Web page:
include dermatophytosis and candidiasis caused by various dermatophytes and candida albicans while systemic mycotic infections include aspergillosis, cryptococcosis, histoplasmosis, sporotrichosis etc 14. Antifungal activity of aqueous and methanol extracts were tested against C.albicans and T. viride while chloramphenicol was used as a standard. In the present study it is cleared that all the fractions of R. arboreum showed statistically significant antifungal activity as shown in Table 2.
Successive extraction and isolation of botanical compounds from plant material is largely dependent on the type of solvent used in the extraction procedure. The traditional healers use primarily water as the solvent but we found in the present study that the plant extracts by alcohol(methanol) provided more consistent antimicrobial activity compared to those extracted by water. The higher antimicrobial activity of methanol extract might be due to its high degree of solubility of active constituents in methanol 15. The qualitative analyses of phytochemicals present in the flower extracts are presented in Table 3. The result confirmed the presence of alkaloids, phenols, flavanoids, tannins, saponins, terpenoids, steroids, carbohydrates, glycosides, amino acids and proteins in the flower extracts.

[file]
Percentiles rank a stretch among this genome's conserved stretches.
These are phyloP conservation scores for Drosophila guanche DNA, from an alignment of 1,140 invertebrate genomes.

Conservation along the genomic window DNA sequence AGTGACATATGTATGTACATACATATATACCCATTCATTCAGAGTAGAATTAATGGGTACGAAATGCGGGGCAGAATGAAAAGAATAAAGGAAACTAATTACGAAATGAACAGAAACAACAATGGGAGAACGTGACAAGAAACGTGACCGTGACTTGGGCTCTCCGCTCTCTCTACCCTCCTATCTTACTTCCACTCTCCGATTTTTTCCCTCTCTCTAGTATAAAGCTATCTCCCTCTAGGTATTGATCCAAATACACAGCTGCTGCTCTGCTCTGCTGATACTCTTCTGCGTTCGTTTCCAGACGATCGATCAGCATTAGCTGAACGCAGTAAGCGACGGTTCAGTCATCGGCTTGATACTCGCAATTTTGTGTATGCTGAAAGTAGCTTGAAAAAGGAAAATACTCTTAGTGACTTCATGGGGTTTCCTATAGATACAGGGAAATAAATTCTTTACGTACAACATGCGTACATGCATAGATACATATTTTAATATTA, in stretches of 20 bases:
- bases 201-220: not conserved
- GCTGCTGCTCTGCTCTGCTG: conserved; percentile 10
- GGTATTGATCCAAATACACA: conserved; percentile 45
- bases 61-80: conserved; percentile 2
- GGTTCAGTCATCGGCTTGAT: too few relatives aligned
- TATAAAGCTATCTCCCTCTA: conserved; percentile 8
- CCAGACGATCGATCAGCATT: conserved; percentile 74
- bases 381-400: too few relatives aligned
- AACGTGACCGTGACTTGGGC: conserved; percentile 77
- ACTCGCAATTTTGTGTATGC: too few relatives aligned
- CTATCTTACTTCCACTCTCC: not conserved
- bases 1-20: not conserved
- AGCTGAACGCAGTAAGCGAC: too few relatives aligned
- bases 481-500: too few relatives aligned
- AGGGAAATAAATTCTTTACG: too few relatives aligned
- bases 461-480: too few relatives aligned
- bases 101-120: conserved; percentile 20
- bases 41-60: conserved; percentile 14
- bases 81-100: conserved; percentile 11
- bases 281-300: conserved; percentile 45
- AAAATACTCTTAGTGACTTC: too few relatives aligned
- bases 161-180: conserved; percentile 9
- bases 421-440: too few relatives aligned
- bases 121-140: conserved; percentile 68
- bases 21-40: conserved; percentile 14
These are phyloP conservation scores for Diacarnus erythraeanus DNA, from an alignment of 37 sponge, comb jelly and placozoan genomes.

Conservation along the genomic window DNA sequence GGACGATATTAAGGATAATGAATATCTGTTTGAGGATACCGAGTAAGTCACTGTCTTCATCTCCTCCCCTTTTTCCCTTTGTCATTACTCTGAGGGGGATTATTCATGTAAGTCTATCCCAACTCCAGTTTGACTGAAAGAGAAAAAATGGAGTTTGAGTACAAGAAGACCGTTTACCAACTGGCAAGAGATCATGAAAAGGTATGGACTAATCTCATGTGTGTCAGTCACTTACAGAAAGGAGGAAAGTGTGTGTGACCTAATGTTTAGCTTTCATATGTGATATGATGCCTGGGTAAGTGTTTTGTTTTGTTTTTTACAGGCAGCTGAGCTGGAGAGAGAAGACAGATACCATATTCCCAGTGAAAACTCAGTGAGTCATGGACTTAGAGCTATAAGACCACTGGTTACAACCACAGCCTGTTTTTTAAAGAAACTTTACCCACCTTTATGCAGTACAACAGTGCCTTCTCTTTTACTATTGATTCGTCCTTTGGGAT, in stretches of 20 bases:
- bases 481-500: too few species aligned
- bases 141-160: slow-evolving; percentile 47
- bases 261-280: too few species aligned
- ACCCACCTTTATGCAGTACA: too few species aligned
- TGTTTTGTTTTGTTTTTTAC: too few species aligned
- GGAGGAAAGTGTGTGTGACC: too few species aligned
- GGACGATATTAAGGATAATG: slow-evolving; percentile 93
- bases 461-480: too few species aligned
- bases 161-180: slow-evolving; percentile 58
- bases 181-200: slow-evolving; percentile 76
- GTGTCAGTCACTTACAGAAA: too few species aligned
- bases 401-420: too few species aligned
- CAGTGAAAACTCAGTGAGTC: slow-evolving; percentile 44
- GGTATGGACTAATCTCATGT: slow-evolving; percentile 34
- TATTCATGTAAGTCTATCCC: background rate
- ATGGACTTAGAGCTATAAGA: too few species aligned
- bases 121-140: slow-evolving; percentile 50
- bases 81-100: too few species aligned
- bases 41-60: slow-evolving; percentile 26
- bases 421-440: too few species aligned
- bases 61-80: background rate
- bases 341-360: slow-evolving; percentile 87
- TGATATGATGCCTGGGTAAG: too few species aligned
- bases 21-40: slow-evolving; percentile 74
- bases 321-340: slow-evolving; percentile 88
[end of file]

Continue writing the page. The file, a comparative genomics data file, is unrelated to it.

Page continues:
TABLE 2: ANTIFUNGAL ACTIVITY OF FLOWER EXTRACT OF R. ARBOREUM SPP. NILAGIRICUM
|Fungal strains||Diameter of the inhibition Zone (mm)|
|Aqueous Extract||Methanol Extract||Control|
|CA||2.00±0.12 b||9.00±0.20 a||8.00±0.20 b|
|TV||4.00±0.20 a||8.00±0.30 b||8.00±0.20 a|
CA- Candida albicans, TV-Trichoderma viride; the superscripts (a and b) indicates higher to lower inhibition zone.
TABLE 3: QUALITATIVE ANALYSIS OF PHYTOCONSTITUENTS PRESENT IN DIFFERENT SOLVENT EXTRACTS OF FLOWER
(+) sign indicates the presence and (-) sign indicates the absence of the phytoconstituents
The flower extract showed significant antimicrobial activity against the mentioned bacterial and fungal strains which is shown in Fig. 1 and 2. Comparing the aqueous and methanol extract against the microbial strains, the methanol extract showed a promising antimicrobial activity. The methanol extract of flower against Staphylococcus aureus shows the high antibacterial activity followed by E.coli. The aqueous extract of flower shows a significant activity against E.coli. Likewise, the methanol extract of flower against the fungal strain C. albicans shows the high degree of antifungal activity. Amongst the plant extracts, methanol extract showed the most promising activity against all the bacterial strains. The methanol and aqueous extracts of flower showed potent antibacterial activity in the order S.aureus > E.coli > K.pneumoniae > S.pyogene and E.coli > S.aureus > S.pyogene > K.pneumoniae respectively. Similarly, methanol and aqueous extracts of flower showed potent antifungal activity against the studied fungal strains in the order C. albicans >T. viride and T. viride > C. Albicans.